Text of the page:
Brokeback Mountain, Mexican style. 
Fingers with flashy jewelry and manicured nails
 wrestled with a restless wig.
Get ready Las Vegas, here I come!
Grass-roots marchers vastly outnumbered the glamour types.
And it was that ordinariness and spontaneity, crudeness even, that made the parade so memorable—awesome, spectacular, amazing—sure to induce goosebumps if you paused to think about how far and fast the movement for gay liberation has  advanced worldwide over the past ten or fifteen years, including in this capital of 20-odd million residents. 

There were few screaming drag queens carrying on the stereotype of Gay Pride parades that newspapers pick up every year, and even fewer gym bunnies, those young men who cloister themselves in health clubs in preparation for the one day a year on which they get to tear off their shirts and walk across town to a chorus of oohs and ahhs.

From where Stew, our friend Ron and I stood for two or three hours before hunger and fatigue set in, there seem to be little organizational backbone to the parade: No Association of Gay CPAs or Presbyterians United Against Homophobia or some such with professionally printed banners, though some Socialist groups showed up with their tired signs with tiresome slogans.

Instead, most of the folks were individuals or couples who may have stayed up late the night before hand-painting signs or cooking up some special costume, or who joined the march on impulse.

A mother and son duet. She in a plain denim shirt,
he with perhaps the most most peculiar outfit of the day:
A purple wig, black lipstick, Anna Wintour shades and a dress
to resemble the lid of a grand piano with a keyboard running
across. I forgot to ask for an explanation. 
This little queen came with her father who was on the
sidewalk a few feet away, wrestling an Aztec bird costume
with a plumed headdress about four feet high. 
The Individual Initiative Prize went to Carlos,
who cooked up this Liberacian outfit, complete
 with a scabbard-like contraption to hold a
rainbow flag that was almost bigger than him. 
Other than a religious group revving up their rage at the parade before it had even started, there was no jeering, booing or any hostility from the crowds on the sidelines.

A troop of Girl and Boy Scouts gathered
on the plaza in front of the Palacio of Bellas Artes,
oblivious to the roar of the parade a block away. 
Even the weather cooperated. Overnight rains had scrubbed away the perennial smog clearing the way for a rare sight of the mountains that surround this enormous metropolis. A fabulous dinner that night with our friend Ron at Dulce Patria, a restaurant in the Polanco neighborhood, guaranteed that Stew and I will return next year, especially now that we know there's no point in getting up early to arrive to the parade on time.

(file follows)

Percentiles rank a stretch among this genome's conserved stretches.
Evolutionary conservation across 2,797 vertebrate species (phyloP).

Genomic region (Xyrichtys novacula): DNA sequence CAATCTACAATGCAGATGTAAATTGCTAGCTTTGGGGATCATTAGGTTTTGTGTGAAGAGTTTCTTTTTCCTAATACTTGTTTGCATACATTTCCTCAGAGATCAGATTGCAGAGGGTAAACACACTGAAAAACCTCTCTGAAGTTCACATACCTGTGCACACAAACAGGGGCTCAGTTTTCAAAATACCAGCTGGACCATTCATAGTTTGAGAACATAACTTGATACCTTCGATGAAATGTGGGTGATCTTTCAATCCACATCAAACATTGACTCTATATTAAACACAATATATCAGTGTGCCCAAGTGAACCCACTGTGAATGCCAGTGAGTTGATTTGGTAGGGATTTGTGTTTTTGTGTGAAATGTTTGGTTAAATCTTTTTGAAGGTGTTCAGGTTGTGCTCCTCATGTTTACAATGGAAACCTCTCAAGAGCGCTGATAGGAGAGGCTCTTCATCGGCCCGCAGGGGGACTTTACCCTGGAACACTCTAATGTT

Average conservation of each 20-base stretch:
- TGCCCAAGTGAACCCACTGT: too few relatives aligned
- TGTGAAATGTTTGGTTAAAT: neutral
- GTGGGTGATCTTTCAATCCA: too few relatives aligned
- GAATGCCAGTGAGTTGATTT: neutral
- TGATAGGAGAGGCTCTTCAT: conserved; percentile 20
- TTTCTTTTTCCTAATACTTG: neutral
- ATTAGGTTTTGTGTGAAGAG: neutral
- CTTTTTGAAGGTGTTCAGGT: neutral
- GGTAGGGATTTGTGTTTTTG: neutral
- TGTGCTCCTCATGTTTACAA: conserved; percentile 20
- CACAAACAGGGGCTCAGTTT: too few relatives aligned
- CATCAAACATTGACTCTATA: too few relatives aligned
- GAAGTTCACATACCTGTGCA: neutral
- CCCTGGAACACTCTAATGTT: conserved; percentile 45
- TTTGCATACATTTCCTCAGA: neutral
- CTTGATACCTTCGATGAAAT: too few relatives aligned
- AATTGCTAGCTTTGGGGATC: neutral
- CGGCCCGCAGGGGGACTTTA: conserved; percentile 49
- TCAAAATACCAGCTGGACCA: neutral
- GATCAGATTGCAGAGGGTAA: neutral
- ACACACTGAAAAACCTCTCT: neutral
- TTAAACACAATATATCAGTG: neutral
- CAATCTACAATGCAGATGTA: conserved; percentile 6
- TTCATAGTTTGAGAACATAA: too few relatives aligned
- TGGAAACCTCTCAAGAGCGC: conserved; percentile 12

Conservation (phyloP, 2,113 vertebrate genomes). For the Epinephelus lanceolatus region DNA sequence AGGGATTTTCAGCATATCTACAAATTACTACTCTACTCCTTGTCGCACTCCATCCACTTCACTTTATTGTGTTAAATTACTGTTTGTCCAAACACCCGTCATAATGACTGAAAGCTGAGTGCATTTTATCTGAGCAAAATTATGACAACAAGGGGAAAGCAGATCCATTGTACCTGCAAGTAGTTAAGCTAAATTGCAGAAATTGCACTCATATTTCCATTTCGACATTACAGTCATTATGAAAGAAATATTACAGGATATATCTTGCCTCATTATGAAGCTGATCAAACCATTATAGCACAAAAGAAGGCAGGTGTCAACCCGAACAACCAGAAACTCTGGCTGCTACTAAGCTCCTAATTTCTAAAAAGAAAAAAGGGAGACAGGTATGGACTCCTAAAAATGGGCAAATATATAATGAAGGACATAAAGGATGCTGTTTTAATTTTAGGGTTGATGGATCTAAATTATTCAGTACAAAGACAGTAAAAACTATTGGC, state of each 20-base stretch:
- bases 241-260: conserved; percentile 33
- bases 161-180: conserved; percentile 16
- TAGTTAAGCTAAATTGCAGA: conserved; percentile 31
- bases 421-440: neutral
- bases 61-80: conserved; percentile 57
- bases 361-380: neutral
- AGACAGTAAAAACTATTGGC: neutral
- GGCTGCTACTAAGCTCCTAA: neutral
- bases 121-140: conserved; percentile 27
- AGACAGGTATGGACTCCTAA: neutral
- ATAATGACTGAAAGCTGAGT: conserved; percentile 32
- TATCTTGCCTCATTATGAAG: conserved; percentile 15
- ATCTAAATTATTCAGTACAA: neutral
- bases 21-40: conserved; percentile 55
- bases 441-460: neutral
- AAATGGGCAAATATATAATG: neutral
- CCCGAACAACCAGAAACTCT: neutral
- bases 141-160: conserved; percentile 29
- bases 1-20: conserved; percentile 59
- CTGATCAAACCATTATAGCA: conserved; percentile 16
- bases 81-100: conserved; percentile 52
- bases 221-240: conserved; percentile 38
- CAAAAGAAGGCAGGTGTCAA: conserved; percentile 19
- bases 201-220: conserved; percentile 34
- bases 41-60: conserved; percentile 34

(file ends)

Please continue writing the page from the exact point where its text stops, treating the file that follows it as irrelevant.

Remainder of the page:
Thursday, June 26, 2014

On the road to The Other Side

Magdalena García is a fellow Cuban refugee and a Presbyterian minister who performed an act of kindness I'll never forget when my mom died twelve years ago. She organized and conducted a beautiful memorial service at her church in Chicago, with music, flowers and a moving eulogy, after the Roman Catholic parish to which I thought I belonged had brushed off my request.

Magdalena's husband Augusto is from Ecuador and entered illegally through Tijuana more than 30 years ago, eventually settling in Chicago, where he became a newsman at one of the local Spanish-language television stations, then went into real estate—and unemployment after the 2008 economic crash. They adopted a baby boy from an orphanage in Ecuador and named him Miguel. All have gone through some good and less-good times and no one can question that to the last one, the three have become an asset to the U.S. as members of that immense, and forever maligned, organization called the American Melting Pot.

Her own family history, religious convictions and concern for people in need have led Magdalena to follow news about immigration. Two weeks ago she alerted friends on her Facebook page to the latest immigrant crisis brewing along the Texas border. Since October an estimated 47,000 unaccompanied children mostly from Guatemala and Honduras, had arrived in addition to God knows how many adults. The reaction by the Obama administration to the emergency, which had been percolating for months, was improvised and chaotic, something the Republicans quickly, and not totally without justification, complained about.

Headed for the promised land: Dionis García Palma (l.) and Gerson Andrés Palomo.
Back at our ranch, Félix the gardener—an oracle on everything from the incomprehensible World Cup ranking system to the local fauna and flora—said he'd heard about the wave of Central American immigrants headed for that mythical-sounding but very real place known in Mexico as "El Otro Lado" or The Other Side.

Sure, he said as if it were universal knowledge, for months there's been a stream of Guatemalans and Hondurans immigrants trekking through San Miguel and heading north. They tend to congregate at the railroad station, since so many ride the trains, hobo-style. Stew and I remember having seen small groups of young men asking for money from drivers who slowed down to cross the railroad tracks, but we hadn't made the migrant connection.